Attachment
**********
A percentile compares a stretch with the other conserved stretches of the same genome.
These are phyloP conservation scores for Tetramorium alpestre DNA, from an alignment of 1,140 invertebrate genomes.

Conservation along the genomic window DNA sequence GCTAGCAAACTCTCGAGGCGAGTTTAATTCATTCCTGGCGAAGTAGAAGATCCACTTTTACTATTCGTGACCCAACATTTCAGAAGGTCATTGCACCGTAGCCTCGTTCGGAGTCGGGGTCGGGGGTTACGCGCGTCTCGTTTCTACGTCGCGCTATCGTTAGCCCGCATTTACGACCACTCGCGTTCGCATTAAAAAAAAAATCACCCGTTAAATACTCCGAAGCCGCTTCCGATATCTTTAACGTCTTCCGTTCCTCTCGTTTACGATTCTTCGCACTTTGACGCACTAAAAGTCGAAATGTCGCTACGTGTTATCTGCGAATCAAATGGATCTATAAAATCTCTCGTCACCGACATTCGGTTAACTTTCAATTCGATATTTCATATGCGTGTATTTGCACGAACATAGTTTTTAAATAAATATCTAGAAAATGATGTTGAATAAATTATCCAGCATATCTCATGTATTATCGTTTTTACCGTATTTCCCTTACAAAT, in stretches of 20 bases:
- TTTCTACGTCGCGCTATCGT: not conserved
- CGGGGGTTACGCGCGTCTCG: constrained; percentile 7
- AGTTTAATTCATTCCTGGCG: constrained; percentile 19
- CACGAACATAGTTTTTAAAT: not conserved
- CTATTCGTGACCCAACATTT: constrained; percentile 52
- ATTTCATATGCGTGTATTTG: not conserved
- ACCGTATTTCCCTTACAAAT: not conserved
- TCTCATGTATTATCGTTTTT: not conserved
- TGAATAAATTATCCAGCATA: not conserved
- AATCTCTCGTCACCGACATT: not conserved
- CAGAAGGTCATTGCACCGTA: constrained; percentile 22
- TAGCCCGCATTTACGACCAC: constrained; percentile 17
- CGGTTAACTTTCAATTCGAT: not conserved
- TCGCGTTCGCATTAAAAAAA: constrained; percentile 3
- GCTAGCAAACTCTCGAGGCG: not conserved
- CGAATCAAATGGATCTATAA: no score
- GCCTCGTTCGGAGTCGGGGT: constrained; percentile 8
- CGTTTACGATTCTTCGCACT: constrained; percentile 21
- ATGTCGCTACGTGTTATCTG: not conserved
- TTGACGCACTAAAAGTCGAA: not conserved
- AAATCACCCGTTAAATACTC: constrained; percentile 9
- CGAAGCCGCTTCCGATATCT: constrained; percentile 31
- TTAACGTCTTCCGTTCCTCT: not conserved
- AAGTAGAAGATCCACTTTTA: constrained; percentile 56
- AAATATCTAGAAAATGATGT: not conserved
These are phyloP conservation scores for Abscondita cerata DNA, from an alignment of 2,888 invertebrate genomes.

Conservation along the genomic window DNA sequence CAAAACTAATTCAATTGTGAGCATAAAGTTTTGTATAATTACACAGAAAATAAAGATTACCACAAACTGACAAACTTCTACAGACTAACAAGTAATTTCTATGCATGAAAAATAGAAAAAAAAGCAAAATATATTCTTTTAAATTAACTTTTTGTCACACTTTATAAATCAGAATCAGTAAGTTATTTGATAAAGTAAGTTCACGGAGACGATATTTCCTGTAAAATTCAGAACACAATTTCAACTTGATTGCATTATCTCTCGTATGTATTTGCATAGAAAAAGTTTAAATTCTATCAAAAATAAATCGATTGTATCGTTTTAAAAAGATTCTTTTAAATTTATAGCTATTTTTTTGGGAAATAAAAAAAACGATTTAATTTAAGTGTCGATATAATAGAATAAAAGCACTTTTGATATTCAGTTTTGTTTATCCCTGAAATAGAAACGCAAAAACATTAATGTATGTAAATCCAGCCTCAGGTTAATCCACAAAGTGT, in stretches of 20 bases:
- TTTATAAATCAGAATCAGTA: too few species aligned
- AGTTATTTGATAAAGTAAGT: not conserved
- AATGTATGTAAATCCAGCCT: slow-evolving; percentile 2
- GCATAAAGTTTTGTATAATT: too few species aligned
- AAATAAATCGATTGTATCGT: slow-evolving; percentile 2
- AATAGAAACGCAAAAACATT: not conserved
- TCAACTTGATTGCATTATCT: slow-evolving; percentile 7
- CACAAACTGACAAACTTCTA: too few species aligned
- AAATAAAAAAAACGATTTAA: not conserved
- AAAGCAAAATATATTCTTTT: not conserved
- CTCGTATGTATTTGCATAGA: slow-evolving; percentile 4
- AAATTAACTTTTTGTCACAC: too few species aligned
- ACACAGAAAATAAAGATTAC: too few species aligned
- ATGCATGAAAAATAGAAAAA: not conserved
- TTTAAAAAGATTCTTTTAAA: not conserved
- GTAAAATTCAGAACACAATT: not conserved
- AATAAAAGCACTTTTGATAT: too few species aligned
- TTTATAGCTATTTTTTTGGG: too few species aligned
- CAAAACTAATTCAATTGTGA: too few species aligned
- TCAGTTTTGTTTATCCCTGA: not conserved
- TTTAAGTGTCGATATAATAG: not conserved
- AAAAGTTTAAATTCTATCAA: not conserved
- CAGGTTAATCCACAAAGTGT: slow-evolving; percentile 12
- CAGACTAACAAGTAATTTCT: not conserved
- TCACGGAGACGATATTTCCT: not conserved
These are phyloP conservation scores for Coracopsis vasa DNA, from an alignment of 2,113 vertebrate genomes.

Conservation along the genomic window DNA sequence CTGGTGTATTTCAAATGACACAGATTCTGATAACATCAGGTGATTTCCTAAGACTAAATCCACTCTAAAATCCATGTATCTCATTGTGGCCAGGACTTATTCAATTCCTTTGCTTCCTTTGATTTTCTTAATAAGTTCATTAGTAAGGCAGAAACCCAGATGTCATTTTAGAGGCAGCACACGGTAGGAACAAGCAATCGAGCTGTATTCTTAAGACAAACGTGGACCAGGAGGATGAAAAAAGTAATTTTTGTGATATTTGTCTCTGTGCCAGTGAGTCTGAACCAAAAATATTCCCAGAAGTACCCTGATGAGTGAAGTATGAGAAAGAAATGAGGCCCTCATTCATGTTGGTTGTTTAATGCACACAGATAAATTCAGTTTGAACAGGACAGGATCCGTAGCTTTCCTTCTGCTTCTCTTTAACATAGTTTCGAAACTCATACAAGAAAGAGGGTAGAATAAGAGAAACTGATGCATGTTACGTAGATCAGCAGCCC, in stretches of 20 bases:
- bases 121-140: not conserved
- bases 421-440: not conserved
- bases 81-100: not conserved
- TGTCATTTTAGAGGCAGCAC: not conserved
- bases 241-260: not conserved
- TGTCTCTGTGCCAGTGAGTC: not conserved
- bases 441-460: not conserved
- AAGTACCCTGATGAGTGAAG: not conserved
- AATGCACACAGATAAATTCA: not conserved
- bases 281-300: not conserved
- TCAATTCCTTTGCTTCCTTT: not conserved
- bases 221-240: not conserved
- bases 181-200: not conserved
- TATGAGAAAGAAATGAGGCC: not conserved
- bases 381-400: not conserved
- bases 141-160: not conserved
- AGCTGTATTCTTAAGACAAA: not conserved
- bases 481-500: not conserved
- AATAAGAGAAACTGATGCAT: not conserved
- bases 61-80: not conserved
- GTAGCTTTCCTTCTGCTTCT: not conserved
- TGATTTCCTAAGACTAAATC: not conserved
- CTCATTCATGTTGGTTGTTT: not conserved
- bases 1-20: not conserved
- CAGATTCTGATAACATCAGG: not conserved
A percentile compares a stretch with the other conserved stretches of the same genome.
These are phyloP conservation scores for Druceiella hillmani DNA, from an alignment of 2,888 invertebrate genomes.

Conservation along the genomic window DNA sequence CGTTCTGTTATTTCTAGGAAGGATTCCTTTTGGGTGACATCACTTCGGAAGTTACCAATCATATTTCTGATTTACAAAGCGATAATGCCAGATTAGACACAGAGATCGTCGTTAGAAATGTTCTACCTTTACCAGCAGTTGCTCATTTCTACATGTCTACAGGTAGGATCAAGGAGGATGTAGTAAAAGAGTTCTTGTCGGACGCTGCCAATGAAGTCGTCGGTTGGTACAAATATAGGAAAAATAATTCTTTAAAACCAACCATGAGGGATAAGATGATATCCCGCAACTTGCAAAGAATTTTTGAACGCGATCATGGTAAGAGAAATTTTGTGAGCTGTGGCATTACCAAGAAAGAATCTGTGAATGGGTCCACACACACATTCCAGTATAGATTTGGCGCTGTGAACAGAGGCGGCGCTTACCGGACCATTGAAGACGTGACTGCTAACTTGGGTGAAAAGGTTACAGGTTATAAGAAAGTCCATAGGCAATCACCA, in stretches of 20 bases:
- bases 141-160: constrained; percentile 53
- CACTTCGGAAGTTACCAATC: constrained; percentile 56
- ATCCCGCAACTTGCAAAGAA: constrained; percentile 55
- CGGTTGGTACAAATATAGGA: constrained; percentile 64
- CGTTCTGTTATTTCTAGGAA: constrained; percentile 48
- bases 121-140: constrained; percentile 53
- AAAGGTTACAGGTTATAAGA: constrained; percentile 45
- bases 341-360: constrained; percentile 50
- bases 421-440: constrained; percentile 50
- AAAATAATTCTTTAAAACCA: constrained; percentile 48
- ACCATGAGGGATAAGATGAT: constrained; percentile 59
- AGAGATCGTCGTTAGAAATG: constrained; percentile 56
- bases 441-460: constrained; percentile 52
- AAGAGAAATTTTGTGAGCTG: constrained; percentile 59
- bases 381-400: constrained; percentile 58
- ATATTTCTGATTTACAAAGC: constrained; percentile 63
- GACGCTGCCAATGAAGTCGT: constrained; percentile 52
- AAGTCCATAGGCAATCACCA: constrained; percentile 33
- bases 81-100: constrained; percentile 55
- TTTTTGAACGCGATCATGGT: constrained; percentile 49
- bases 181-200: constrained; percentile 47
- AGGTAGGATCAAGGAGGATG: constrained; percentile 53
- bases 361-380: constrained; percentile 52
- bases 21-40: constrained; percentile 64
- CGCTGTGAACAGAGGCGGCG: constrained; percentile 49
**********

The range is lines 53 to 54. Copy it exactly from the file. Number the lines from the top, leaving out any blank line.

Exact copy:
- CAGGTTAATCCACAAAGTGT: slow-evolving; percentile 12
- CAGACTAACAAGTAATTTCT: not conserved